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J Minim Invasive Gynecol. 2007 Jan-Feb;14(1):74-7.

Changing hysterectomy technique from open abdominal to laparoscopic: new trend in Oslo, Norway.

Author information

  • 1Department of Obstetrics and Gynecology, UllevĂ„l University Hospital, University of Oslo, Oslo, Norway. post@oistre.com

Abstract

STUDY OBJECTIVE:

To evaluate the change in hysterectomy technique.

DESIGN:

Retrospective study (Canadian Task Force classification XXX).

SETTING:

University tertiary referring center in Norway.

PATIENTS:

A total of 1963 women treated with hysterectomy over a 5-year period in Oslo.

INTERVENTIONS:

The operative records and techniques were investigated in all treated patients.

MEASUREMENTS AND MAIN RESULTS:

A total of 1963 hysterectomies were performed from 2001 through 2005. The operative patient records were investigated with the main focus on indication for surgery and the technique used in the operative procedure. In 2001, 62 (17.7%) laparoscopic hysterectomies were performed, while 256 (73.1%) of the hysterectomies were done with laparotomy. The operative technique has gradually changed during the last 5 years. In 2005, 220 (53.5%) of the surgical procedures were laparoscopic, 177 (43.1%) were done by laparotomy, while the vaginal approach in all these years was less than 10%.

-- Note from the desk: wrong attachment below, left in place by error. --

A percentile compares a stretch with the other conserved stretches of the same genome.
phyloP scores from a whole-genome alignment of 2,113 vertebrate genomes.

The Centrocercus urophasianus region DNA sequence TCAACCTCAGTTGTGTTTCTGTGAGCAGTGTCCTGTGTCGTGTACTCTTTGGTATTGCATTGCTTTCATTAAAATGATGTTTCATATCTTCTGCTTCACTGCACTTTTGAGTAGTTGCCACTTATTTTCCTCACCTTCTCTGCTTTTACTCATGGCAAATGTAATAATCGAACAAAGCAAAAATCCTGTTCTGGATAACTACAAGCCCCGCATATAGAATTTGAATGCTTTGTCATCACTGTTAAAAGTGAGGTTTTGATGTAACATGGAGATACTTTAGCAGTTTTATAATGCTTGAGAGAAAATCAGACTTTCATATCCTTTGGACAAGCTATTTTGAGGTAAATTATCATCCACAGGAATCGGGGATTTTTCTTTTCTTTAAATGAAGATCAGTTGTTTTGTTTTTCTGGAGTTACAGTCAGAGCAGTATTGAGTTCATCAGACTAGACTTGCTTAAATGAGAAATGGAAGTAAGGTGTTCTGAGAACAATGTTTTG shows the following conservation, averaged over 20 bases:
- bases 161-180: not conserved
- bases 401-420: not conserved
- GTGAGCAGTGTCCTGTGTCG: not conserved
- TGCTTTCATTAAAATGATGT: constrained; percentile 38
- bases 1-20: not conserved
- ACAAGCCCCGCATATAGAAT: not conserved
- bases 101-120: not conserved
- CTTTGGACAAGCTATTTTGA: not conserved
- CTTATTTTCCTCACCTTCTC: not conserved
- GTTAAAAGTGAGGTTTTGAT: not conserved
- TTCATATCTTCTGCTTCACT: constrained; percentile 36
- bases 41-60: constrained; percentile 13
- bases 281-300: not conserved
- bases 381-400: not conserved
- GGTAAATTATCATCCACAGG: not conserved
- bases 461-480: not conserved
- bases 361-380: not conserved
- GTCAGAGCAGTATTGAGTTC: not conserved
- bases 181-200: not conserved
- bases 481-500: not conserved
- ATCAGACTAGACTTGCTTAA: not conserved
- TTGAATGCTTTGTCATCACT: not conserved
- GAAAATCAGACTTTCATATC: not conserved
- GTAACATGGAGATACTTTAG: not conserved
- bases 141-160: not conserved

CONCLUSION:

From 2001 to 2005, a trend shift of the operative technique has been observed in Oslo, increasing the endoscopic hysterectomy rate from approximately 18% to 54%. During the same time, enlarged uteri with myomas equivalent to 10 to 12 weeks' gestation and endometrial cancer were more often treated by laparoscopic hysterectomy instead of open abdominal hysterectomy. With modern equipment and trained staff, more routine hysterectomies can be managed with laparoscopy.

PMID:
17218234
[PubMed - indexed for MEDLINE]
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